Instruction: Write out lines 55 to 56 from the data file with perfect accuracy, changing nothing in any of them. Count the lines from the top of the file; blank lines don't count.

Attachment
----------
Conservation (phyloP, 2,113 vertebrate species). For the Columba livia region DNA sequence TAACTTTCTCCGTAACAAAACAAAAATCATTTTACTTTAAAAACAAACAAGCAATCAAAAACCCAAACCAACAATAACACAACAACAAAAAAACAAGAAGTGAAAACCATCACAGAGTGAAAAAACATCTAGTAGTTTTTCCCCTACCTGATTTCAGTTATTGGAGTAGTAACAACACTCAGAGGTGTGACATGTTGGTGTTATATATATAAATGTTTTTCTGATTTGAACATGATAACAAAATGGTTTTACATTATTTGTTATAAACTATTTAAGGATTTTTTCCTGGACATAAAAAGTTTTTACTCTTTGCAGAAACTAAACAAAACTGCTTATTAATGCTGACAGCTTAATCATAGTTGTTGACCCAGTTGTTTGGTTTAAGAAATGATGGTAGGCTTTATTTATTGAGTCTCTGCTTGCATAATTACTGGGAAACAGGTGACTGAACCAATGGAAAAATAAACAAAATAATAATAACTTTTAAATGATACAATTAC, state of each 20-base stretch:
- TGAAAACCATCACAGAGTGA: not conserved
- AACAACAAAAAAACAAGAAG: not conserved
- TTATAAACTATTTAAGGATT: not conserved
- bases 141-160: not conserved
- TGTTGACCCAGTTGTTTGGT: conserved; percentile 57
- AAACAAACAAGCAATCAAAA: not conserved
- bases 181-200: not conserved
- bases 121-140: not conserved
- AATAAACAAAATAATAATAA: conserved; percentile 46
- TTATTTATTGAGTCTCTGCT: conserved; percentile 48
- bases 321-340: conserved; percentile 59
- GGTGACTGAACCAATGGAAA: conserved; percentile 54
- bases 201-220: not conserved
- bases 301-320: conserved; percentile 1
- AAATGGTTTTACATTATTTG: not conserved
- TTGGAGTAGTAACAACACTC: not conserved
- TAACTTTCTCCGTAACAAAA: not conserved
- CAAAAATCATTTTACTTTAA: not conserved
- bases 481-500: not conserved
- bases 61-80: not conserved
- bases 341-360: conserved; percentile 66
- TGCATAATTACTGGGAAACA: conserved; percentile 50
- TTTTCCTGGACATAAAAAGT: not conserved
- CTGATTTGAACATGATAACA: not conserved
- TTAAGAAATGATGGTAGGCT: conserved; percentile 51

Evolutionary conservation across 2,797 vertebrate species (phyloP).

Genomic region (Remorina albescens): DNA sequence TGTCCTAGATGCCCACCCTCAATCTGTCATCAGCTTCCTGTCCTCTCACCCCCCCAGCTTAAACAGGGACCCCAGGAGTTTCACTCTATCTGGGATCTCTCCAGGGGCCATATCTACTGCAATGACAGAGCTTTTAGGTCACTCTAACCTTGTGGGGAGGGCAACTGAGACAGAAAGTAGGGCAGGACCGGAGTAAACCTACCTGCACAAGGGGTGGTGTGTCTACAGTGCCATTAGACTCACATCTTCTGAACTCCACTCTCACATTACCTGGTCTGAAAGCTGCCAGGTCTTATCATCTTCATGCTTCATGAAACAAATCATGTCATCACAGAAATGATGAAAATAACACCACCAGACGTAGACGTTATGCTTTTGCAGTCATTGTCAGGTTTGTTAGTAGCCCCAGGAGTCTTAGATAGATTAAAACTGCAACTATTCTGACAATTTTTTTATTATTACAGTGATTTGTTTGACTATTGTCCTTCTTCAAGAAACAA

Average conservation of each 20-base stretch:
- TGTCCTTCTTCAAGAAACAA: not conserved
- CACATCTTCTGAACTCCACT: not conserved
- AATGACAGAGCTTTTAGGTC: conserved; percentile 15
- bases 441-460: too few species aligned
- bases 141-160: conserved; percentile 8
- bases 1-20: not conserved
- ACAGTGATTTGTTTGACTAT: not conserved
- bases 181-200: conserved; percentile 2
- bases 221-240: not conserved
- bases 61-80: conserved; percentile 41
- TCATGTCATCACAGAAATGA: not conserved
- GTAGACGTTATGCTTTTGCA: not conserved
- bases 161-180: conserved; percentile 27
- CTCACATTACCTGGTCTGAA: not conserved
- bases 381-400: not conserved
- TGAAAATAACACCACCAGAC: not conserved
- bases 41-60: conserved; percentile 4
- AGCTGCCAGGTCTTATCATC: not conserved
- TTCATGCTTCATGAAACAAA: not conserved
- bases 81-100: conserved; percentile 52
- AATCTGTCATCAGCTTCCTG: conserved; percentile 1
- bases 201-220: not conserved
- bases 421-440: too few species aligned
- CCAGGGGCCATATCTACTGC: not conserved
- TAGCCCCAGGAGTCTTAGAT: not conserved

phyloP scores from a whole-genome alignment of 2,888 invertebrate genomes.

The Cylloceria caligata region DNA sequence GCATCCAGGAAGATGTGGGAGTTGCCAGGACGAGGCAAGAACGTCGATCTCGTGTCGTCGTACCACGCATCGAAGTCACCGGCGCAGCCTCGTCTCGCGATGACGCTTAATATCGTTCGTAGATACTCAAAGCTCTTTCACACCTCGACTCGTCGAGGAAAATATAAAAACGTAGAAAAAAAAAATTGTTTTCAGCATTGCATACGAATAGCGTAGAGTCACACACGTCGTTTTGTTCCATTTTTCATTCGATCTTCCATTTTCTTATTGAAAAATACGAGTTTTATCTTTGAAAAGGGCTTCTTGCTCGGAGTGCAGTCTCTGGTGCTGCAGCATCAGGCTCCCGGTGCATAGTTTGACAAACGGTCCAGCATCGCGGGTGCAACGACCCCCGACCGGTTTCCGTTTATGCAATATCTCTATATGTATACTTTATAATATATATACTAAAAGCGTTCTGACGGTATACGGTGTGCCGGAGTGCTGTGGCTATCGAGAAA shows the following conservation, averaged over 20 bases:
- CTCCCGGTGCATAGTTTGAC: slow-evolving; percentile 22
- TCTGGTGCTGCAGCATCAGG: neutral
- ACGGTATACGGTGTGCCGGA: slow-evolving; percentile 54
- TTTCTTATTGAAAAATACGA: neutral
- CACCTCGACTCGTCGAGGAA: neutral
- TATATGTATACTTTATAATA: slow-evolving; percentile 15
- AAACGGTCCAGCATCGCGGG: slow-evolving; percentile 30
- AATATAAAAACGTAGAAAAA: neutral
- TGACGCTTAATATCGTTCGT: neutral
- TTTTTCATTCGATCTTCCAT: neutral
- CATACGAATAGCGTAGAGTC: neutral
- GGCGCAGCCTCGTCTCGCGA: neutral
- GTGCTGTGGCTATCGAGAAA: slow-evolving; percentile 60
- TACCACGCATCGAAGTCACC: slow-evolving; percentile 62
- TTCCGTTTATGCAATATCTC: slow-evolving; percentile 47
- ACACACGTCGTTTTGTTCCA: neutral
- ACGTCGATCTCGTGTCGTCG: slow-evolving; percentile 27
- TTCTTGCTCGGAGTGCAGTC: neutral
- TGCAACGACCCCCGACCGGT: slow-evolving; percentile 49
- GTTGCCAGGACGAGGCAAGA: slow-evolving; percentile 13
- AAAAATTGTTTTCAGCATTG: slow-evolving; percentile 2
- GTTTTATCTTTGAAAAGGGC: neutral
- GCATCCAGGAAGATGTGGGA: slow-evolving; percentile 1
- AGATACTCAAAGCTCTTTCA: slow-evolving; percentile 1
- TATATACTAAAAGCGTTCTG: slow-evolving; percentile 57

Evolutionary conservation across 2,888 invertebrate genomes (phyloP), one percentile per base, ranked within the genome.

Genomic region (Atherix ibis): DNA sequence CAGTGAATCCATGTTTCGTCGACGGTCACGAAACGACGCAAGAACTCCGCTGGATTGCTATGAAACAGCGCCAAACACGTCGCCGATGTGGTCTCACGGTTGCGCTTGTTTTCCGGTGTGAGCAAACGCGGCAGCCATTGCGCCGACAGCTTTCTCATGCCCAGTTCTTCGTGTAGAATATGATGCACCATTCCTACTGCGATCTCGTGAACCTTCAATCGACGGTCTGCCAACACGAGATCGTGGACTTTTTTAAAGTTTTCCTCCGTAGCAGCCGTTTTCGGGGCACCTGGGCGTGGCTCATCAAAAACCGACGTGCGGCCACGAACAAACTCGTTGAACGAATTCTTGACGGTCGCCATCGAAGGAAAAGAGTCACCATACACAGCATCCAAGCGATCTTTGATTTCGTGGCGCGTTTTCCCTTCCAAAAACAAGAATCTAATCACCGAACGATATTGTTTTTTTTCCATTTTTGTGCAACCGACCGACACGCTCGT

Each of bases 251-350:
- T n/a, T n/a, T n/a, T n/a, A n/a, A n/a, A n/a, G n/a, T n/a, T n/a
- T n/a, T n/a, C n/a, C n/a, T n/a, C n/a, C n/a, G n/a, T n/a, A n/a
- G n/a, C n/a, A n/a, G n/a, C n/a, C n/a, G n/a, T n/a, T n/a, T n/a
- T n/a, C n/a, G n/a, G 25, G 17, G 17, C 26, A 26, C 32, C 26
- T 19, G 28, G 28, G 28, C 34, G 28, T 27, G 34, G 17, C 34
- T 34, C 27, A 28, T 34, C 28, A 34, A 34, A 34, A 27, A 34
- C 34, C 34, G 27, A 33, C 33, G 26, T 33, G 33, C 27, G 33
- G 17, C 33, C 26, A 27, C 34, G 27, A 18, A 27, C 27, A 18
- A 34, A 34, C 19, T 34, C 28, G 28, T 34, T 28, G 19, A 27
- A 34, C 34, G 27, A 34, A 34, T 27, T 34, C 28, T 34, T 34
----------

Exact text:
phyloP scores from a whole-genome alignment of 2,888 invertebrate genomes.

The Cylloceria caligata region DNA sequence GCATCCAGGAAGATGTGGGAGTTGCCAGGACGAGGCAAGAACGTCGATCTCGTGTCGTCGTACCACGCATCGAAGTCACCGGCGCAGCCTCGTCTCGCGATGACGCTTAATATCGTTCGTAGATACTCAAAGCTCTTTCACACCTCGACTCGTCGAGGAAAATATAAAAACGTAGAAAAAAAAAATTGTTTTCAGCATTGCATACGAATAGCGTAGAGTCACACACGTCGTTTTGTTCCATTTTTCATTCGATCTTCCATTTTCTTATTGAAAAATACGAGTTTTATCTTTGAAAAGGGCTTCTTGCTCGGAGTGCAGTCTCTGGTGCTGCAGCATCAGGCTCCCGGTGCATAGTTTGACAAACGGTCCAGCATCGCGGGTGCAACGACCCCCGACCGGTTTCCGTTTATGCAATATCTCTATATGTATACTTTATAATATATATACTAAAAGCGTTCTGACGGTATACGGTGTGCCGGAGTGCTGTGGCTATCGAGAAA shows the following conservation, averaged over 20 bases: